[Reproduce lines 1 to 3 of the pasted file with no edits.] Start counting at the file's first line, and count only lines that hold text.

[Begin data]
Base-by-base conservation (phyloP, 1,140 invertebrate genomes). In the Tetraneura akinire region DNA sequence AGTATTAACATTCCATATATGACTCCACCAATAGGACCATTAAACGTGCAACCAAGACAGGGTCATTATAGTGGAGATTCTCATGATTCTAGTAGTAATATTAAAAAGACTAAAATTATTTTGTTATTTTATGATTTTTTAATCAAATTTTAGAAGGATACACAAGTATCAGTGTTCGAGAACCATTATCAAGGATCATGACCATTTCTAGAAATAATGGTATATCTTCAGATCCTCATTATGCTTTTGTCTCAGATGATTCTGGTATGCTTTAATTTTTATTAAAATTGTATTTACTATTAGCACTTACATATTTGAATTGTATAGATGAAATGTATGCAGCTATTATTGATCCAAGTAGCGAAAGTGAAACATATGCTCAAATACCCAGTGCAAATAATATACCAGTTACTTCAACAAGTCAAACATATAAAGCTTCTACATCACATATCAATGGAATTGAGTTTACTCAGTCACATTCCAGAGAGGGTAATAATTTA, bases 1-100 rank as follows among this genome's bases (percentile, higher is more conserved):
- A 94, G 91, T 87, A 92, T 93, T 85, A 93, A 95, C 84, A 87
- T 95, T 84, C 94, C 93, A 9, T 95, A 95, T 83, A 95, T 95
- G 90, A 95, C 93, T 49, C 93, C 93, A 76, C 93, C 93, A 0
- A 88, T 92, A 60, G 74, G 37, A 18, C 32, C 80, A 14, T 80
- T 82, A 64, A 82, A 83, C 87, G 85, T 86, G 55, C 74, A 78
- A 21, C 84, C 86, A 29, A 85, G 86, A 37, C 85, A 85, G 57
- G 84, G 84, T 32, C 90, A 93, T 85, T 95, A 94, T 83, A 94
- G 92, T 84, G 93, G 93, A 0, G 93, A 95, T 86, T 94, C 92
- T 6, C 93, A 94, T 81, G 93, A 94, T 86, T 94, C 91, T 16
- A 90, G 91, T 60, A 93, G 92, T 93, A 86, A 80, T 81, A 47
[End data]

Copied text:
Base-by-base conservation (phyloP, 1,140 invertebrate genomes). In the Tetraneura akinire region DNA sequence AGTATTAACATTCCATATATGACTCCACCAATAGGACCATTAAACGTGCAACCAAGACAGGGTCATTATAGTGGAGATTCTCATGATTCTAGTAGTAATATTAAAAAGACTAAAATTATTTTGTTATTTTATGATTTTTTAATCAAATTTTAGAAGGATACACAAGTATCAGTGTTCGAGAACCATTATCAAGGATCATGACCATTTCTAGAAATAATGGTATATCTTCAGATCCTCATTATGCTTTTGTCTCAGATGATTCTGGTATGCTTTAATTTTTATTAAAATTGTATTTACTATTAGCACTTACATATTTGAATTGTATAGATGAAATGTATGCAGCTATTATTGATCCAAGTAGCGAAAGTGAAACATATGCTCAAATACCCAGTGCAAATAATATACCAGTTACTTCAACAAGTCAAACATATAAAGCTTCTACATCACATATCAATGGAATTGAGTTTACTCAGTCACATTCCAGAGAGGGTAATAATTTA, bases 1-100 rank as follows among this genome's bases (percentile, higher is more conserved):
- A 94, G 91, T 87, A 92, T 93, T 85, A 93, A 95, C 84, A 87
- T 95, T 84, C 94, C 93, A 9, T 95, A 95, T 83, A 95, T 95